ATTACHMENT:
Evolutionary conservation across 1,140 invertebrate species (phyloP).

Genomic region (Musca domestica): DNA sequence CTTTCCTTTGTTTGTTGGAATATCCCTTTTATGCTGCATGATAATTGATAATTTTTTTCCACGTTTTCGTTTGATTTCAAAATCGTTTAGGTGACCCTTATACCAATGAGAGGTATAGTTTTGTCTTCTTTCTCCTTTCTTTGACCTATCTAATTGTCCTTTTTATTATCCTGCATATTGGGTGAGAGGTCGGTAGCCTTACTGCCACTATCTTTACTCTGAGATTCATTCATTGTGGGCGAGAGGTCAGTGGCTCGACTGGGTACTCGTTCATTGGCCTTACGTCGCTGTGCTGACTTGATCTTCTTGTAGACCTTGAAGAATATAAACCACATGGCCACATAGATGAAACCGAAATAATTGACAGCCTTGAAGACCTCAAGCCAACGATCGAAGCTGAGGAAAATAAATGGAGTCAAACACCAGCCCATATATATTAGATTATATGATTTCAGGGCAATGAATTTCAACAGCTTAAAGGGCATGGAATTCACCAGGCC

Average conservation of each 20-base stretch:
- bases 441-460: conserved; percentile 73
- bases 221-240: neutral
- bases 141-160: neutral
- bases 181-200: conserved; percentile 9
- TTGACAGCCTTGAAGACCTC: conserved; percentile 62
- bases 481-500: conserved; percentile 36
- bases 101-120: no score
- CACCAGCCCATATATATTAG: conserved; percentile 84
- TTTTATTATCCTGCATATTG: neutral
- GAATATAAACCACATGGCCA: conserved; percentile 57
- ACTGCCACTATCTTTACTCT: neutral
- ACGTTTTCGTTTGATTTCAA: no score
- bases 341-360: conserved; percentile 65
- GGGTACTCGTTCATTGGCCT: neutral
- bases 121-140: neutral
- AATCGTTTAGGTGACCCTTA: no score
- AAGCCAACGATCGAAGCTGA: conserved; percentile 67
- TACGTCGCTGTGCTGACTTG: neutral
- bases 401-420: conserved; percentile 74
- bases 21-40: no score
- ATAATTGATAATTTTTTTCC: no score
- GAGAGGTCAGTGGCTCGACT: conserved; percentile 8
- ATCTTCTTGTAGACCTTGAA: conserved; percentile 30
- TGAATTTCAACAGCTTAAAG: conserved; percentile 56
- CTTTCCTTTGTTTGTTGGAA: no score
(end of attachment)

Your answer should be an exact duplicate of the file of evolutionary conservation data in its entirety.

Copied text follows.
Evolutionary conservation across 1,140 invertebrate species (phyloP).

Genomic region (Musca domestica): DNA sequence CTTTCCTTTGTTTGTTGGAATATCCCTTTTATGCTGCATGATAATTGATAATTTTTTTCCACGTTTTCGTTTGATTTCAAAATCGTTTAGGTGACCCTTATACCAATGAGAGGTATAGTTTTGTCTTCTTTCTCCTTTCTTTGACCTATCTAATTGTCCTTTTTATTATCCTGCATATTGGGTGAGAGGTCGGTAGCCTTACTGCCACTATCTTTACTCTGAGATTCATTCATTGTGGGCGAGAGGTCAGTGGCTCGACTGGGTACTCGTTCATTGGCCTTACGTCGCTGTGCTGACTTGATCTTCTTGTAGACCTTGAAGAATATAAACCACATGGCCACATAGATGAAACCGAAATAATTGACAGCCTTGAAGACCTCAAGCCAACGATCGAAGCTGAGGAAAATAAATGGAGTCAAACACCAGCCCATATATATTAGATTATATGATTTCAGGGCAATGAATTTCAACAGCTTAAAGGGCATGGAATTCACCAGGCC

Average conservation of each 20-base stretch:
- bases 441-460: conserved; percentile 73
- bases 221-240: neutral
- bases 141-160: neutral
- bases 181-200: conserved; percentile 9
- TTGACAGCCTTGAAGACCTC: conserved; percentile 62
- bases 481-500: conserved; percentile 36
- bases 101-120: no score
- CACCAGCCCATATATATTAG: conserved; percentile 84
- TTTTATTATCCTGCATATTG: neutral
- GAATATAAACCACATGGCCA: conserved; percentile 57
- ACTGCCACTATCTTTACTCT: neutral
- ACGTTTTCGTTTGATTTCAA: no score
- bases 341-360: conserved; percentile 65
- GGGTACTCGTTCATTGGCCT: neutral
- bases 121-140: neutral
- AATCGTTTAGGTGACCCTTA: no score
- AAGCCAACGATCGAAGCTGA: conserved; percentile 67
- TACGTCGCTGTGCTGACTTG: neutral
- bases 401-420: conserved; percentile 74
- bases 21-40: no score
- ATAATTGATAATTTTTTTCC: no score
- GAGAGGTCAGTGGCTCGACT: conserved; percentile 8
- ATCTTCTTGTAGACCTTGAA: conserved; percentile 30
- TGAATTTCAACAGCTTAAAG: conserved; percentile 56
- CTTTCCTTTGTTTGTTGGAA: no score